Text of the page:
The second day with Red Bull and the Athertons didn’t disappoint. The first was great so I had big expectations for the second.

We got up ready for breakfast and then headed out to meet Gee and walk the Hardline course. It was baking hot – back home the temperatures hit the low forties but in South Wales they were high thirties. I’ve seen Hardline it on TV over the years and knew it was going to be unreal, but I didn’t realise quite how much so. Sure, I’d heard of riders deciding they’re not going to race it on the day but I thought that was more to do with the weather than the course.

We met in the finish field and went to the top via the uplift Landrover. The valley unfolded below us as we climbed higher and higher, right to the top where the forest road stopped. Looking out, there wasn’t an awful lot above us but, below us, the military jets trained by flying through the valley. It was really surreal to be stood at the top, looking down on jets, waiting to start walking perhaps the most difficult mountain biking trail in the world.

Walking wasn’t easy so I can’t imagine riding down it. TV really doesn’t do justice to the steepness of the course and there were plenty of the group that spent time on their backs after slipping on the way down. The course took us from the top through some wooded sections and exposed areas. It’s no wonder that windy and wet weather really disrupts the riding up there; there’s no hiding out of the way. It’s not like you can just put on your big coat and battle on when you’re jumping thirty feet into the air and there’s a steep mountain side waiting for you.

Deep in one wooded section was a rock drop which must be somewhere around fifteen feet tall. Gee explained that it’s not a particularly difficult drop in itself – the speed can be managed on approach – but it catches everyone out every year because of the landing. We peered over the edge and saw a sharp right hand turn with a well-built berm but it was only three feet from the landing. There’s no real time, especially not when you’re riding as fast as some of the athletes do, to set up ready for the turn so it’s a case of having to know the track. Not only that, there’s no cutting the corner short and slamming the berm because there’s a great boulder sat on the inside of the turn. There were some tools nearby and it looked like it was being dug out but whether it’ll there on race day or not, I don’t know.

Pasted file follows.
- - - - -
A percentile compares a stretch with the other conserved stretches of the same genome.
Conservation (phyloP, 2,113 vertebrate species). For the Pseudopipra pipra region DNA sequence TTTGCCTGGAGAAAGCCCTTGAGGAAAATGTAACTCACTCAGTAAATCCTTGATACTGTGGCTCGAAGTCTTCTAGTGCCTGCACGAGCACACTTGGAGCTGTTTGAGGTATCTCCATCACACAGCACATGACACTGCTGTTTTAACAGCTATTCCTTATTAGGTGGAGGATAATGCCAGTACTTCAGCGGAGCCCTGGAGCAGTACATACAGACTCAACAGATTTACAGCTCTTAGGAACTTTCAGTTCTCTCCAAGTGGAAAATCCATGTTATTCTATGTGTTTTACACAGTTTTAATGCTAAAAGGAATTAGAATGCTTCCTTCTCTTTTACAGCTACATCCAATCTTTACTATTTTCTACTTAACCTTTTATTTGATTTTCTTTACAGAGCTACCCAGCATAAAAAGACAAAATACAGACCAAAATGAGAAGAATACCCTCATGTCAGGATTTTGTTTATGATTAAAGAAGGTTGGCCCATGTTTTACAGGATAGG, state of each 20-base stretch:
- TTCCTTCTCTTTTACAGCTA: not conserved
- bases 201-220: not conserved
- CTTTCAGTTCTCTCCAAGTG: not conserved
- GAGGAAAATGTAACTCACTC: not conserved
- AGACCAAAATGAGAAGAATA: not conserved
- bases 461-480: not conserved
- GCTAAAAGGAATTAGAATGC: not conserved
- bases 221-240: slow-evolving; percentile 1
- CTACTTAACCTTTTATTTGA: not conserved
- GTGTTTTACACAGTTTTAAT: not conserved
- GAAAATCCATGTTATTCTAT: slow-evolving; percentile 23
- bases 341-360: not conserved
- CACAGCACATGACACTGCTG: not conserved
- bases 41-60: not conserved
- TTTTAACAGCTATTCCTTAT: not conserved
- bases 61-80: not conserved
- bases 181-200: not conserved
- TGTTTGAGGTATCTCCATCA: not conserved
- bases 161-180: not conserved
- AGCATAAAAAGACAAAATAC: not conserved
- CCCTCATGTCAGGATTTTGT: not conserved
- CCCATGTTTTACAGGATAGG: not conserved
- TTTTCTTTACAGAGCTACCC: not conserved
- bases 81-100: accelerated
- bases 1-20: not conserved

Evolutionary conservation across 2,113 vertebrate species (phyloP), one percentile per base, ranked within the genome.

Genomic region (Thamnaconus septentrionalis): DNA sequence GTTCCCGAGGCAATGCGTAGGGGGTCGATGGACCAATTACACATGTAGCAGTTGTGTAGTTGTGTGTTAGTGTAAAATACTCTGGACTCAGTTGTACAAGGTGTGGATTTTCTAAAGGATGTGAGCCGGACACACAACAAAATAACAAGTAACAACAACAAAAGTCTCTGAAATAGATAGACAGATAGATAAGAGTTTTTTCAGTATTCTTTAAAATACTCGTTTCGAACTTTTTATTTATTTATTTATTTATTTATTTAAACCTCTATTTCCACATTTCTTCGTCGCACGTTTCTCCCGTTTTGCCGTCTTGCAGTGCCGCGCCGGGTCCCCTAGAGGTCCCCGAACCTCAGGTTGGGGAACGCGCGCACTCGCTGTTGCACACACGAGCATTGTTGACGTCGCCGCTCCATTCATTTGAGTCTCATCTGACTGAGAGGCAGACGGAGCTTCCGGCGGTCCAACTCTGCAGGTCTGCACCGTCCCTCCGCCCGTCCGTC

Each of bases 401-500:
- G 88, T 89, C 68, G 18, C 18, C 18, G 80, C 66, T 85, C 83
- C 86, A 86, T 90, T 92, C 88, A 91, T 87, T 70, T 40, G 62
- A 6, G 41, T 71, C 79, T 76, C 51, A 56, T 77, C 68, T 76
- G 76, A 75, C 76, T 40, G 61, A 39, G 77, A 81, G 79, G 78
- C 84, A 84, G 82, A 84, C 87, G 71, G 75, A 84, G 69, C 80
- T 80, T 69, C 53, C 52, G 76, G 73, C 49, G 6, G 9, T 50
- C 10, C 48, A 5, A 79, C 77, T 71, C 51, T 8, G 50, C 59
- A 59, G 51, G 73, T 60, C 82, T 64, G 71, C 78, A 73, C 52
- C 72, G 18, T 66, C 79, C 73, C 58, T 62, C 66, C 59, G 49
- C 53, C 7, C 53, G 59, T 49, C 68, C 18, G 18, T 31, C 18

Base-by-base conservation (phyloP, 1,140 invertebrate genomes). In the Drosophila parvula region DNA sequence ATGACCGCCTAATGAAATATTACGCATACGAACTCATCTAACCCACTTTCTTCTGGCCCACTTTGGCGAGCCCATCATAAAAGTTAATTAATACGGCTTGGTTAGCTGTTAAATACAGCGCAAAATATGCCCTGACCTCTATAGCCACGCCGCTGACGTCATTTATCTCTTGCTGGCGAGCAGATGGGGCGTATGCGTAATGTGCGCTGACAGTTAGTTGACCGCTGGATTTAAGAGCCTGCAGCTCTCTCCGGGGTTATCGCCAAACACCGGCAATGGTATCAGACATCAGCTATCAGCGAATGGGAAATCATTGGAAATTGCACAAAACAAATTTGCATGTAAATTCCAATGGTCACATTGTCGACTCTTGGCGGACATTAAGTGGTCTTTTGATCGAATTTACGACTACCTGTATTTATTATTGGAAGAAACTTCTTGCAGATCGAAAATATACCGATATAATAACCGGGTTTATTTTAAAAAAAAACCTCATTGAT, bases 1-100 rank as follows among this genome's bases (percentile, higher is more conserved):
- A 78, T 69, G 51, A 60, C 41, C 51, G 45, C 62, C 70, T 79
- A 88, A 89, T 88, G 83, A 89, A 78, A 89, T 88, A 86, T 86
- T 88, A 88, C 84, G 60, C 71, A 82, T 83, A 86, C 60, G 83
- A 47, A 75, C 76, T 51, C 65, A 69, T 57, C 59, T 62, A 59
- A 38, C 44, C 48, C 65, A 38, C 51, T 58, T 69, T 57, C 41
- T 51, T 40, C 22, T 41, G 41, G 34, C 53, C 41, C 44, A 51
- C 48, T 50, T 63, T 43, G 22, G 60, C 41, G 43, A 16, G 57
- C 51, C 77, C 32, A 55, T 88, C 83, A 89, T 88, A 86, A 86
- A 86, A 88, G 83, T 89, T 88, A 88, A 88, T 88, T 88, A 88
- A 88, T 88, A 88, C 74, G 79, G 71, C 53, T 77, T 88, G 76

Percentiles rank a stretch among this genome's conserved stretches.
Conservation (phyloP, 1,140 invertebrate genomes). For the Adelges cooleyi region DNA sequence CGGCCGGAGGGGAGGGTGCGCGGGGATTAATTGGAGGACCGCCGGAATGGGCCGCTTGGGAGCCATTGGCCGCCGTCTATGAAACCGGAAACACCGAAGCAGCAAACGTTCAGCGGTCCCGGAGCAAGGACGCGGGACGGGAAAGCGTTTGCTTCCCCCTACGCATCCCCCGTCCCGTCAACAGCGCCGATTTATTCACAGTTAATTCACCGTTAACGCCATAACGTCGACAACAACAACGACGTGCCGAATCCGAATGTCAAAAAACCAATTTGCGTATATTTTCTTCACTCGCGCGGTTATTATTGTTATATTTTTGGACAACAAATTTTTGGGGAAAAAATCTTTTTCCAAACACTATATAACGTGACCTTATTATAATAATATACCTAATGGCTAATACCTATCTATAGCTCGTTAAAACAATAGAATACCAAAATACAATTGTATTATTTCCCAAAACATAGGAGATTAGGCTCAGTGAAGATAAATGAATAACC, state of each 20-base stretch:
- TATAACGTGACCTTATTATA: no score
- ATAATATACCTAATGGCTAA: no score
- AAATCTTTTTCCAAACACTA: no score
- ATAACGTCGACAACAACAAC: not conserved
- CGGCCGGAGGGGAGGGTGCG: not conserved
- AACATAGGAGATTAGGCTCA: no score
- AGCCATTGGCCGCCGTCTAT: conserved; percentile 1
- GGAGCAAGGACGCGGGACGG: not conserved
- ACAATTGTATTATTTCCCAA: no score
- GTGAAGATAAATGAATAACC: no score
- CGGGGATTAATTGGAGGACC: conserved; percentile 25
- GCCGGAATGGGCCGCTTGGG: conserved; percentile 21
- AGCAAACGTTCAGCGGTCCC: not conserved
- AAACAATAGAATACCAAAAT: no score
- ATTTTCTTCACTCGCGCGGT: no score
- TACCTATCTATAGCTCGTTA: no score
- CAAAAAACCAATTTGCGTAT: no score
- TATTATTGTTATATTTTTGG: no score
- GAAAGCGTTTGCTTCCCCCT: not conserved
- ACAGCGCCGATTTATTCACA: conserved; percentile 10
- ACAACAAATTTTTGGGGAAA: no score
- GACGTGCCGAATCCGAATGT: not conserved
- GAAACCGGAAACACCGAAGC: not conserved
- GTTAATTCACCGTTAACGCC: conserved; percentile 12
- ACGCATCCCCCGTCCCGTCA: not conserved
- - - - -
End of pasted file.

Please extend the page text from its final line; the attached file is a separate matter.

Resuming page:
A bit further down the course, near one of the large jumps, Dan joined us. The temperature had got up by this point and we were all sweating on the descent which took us down past the steep drops, past some of the larger jumps (including the iconic hip over the drystone wall) and back into the woods.

We saw the road gap too. The size really surprised me. It seemed huge. I guess, on the TV the riders are only on the wooden section for seconds before they launch over the road, where the spectators gather, and land in the woods below. The group spent at least fifteen minutes there, in awe of the build. How anyone ever trains to have the skill to hit something like that I’ll never know but I’d be happy to take half of that skill. What surprised me even more than the road gap was the run in to the road gap. It was hard to see where the trail went and there were literally boulders to cross whilst maintaining the speed to hit the jump. Incredible.

Eventually, we reached the bottom part of the track. It didn’t mellow much before the finish line and included a cannon followed by some more gaps. Gee told us all that this section, including some of the gaps which must’ve been twenty feet, wasn’t really an issue. Apparently, the speed at which you’re travelling at this point means that you just gap the distances without even realising your wheels are off the ground and then go through the finish line.

I left Hardline, and the pub where we ate lunch together, with a huge sense of appreciation for the best riders in the world. They make things like Hardline look manageable, almost to the point where I watch the TV and think “hey, I could do that bit!” The reality is that they’re pushing the boundaries. They’re pushing the limits of what’s possible on a bike and, to make sure this continues, Dan and the other builders keep making the track more and more challenging. On the way down, we were privy to some potential changes in the course and when we asked why these might be done the answer was always “to make it better, to make it harder.”

I guess that’s why they call it Hardline.